Treatment of a 41-year old female patient bitten by a viper conducted at the emergency department – A case report
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Faculty of Medical Sciences, University of Warmia and Mazury in Olsztyn, Poland
Emergency Department, Provincial Specialist Hospital in Olsztyn, Poland
Department of Neurology, Provincial Specialist Hospital in Olsztyn, Poland
Department of Anesthesiology and Intensive Care, Provincial Specialist Hospital in Olsztyn, Poland
Submission date: 2011-11-10
Acceptance date: 2012-01-20
Publication date: 2020-04-10
Corresponding author
Rakesh Jalali   

Department of Emergency Medicine, Faculty of Medical Sciences, University of Warmia and Mazury, Emergency Department, Provincial Specialist Hospital in Olsztyn, Z˙ ołnierska 18, 10-516 Olsztyn, Poland. Tel.: +4889 538 64 32.
Pol. Ann. Med. 2012;19(1):67-71
Vipera berus is the only species of venomous viper found in Poland, especially in Bieszczady. Cases of such bites in this country are rare and mortality does not exceed 1%. Most viper bites are dry bites with hardly any symptoms and do not require any hospital treatment; however, viper venom contains a complex mixture of proteolytic enzymes such as hyaluronidase, phospholipase A2 , cardiotoxins and presynaptic neurotoxins, which can be very dangerous for the victim. Thus, if symptoms exacerbate in the victim, observation and hospital treatment become a necessity.

The aim of this paper was to present the importance and validity of multi-diagnostic procedure and treatment at the Hospital Emergency Department (ED) in the case of viper bite and to describe the effect of viper venom on the human body. The diagnosis, management and care leading to the fast recovery of the patient are discussed.

Material and methods:
This study presents a case report involving a patient admitted to the ED in the Provincial Specialist Hospital in Olsztyn, following a viper bite.

Results and discussion:
V. berus bites are rare in Poland, occasionally causing severe complications. Most bites are asymptomatic. Much less likely to develop are wide ranges of symptoms caused by toxins contained in the viper venom, including serious hypotension, cardiac arrhythmias, irritation of the central nervous system, heart rhythm disturbances, multiple organ dysfunction, pulmonary edema, disseminated intravascular coagulation syndrome, and anaphylactic shock. A typical viper bite involving extremities results in edema and ischemia of the distal parts of extremities with peripheral nerve damage. Due to a variety of possible complications, for patients with emerging symptoms, hospitalization becomes necessary in order to implement multidisciplinary treatment. The units predisposed to provide adequate care are EDs which ensure proper medical staff as well as diagnostic and monitoring facilities and access to appropriate treatment. Particular importance is given to controlling blood pressure, coagulation function, swelling of the bite area and the peripheral circulation. Specific treatment consists of administering specific antitoxin against viper venom. In symptomatic treatment, besides the use of anticoagulants, corticosteroids, antibiotics and antitetanic anatoxin, surgical procedures are also considered.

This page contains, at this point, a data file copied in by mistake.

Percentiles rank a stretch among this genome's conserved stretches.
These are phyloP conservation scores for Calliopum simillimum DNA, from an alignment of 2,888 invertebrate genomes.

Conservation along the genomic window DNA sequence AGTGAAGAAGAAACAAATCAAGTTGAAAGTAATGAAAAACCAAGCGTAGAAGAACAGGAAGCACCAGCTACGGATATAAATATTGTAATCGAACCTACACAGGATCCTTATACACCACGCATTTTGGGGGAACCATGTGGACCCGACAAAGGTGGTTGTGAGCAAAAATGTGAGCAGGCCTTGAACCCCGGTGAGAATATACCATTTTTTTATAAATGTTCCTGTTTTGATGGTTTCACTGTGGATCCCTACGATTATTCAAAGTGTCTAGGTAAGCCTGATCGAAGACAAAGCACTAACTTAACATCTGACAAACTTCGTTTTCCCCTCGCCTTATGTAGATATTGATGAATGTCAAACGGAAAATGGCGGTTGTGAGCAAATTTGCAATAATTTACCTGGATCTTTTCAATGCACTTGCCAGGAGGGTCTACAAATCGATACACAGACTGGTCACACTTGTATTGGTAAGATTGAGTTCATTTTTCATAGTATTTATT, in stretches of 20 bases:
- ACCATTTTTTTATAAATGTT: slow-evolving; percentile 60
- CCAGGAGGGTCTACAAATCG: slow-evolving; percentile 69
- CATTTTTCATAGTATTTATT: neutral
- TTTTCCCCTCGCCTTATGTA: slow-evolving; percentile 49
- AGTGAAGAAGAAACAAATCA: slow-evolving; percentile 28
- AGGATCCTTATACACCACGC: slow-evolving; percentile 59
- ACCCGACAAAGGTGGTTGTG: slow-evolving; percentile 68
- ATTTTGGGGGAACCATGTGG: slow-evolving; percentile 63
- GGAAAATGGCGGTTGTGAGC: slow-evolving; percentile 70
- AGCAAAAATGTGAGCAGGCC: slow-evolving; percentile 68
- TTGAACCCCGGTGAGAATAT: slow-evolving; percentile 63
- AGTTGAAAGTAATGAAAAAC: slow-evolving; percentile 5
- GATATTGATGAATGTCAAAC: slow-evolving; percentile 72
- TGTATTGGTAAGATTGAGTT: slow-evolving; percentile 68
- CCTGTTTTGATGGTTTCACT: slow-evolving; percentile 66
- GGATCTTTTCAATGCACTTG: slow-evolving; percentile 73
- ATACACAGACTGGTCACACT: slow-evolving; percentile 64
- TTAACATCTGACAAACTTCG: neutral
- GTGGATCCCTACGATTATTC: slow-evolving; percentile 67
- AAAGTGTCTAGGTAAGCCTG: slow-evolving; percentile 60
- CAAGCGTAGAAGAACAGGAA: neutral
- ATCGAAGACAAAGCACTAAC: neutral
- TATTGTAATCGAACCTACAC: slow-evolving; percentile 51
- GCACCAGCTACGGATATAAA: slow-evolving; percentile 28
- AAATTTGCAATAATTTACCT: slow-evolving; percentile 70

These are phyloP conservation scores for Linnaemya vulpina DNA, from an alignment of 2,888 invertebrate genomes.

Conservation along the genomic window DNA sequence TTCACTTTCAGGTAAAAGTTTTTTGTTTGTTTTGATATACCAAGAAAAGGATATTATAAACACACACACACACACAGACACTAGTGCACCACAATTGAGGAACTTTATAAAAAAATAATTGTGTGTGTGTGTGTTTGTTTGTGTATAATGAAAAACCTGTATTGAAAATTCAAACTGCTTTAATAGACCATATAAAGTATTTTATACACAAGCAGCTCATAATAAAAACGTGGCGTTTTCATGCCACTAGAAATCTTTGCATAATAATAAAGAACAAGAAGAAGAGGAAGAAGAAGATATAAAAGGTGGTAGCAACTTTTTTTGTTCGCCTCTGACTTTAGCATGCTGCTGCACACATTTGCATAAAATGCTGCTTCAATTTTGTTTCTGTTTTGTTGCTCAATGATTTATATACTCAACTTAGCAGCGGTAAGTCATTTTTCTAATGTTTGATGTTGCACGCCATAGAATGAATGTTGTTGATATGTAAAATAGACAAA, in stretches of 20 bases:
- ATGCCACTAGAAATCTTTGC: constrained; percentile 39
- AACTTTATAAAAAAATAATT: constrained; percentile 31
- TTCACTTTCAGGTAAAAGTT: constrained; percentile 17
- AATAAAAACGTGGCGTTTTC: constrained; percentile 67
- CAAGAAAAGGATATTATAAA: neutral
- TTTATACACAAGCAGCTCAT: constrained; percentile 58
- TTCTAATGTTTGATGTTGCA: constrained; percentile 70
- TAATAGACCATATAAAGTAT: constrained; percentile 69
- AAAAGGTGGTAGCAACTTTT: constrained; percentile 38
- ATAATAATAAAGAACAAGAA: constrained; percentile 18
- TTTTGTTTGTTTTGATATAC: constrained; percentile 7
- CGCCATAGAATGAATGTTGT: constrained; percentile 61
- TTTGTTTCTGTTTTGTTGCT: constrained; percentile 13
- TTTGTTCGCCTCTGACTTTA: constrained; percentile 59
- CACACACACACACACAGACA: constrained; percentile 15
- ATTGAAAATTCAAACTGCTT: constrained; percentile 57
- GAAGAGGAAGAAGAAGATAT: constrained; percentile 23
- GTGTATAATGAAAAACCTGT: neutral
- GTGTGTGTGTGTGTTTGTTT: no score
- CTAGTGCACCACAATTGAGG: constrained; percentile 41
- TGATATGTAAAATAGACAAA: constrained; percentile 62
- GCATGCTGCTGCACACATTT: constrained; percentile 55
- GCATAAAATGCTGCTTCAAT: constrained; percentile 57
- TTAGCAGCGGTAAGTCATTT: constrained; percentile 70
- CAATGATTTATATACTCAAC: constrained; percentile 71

Rapid and well-coordinated medical assistance at the ED helps to avoid complications and facilitates faster recoveries in patients bitten by vipers

None declared.
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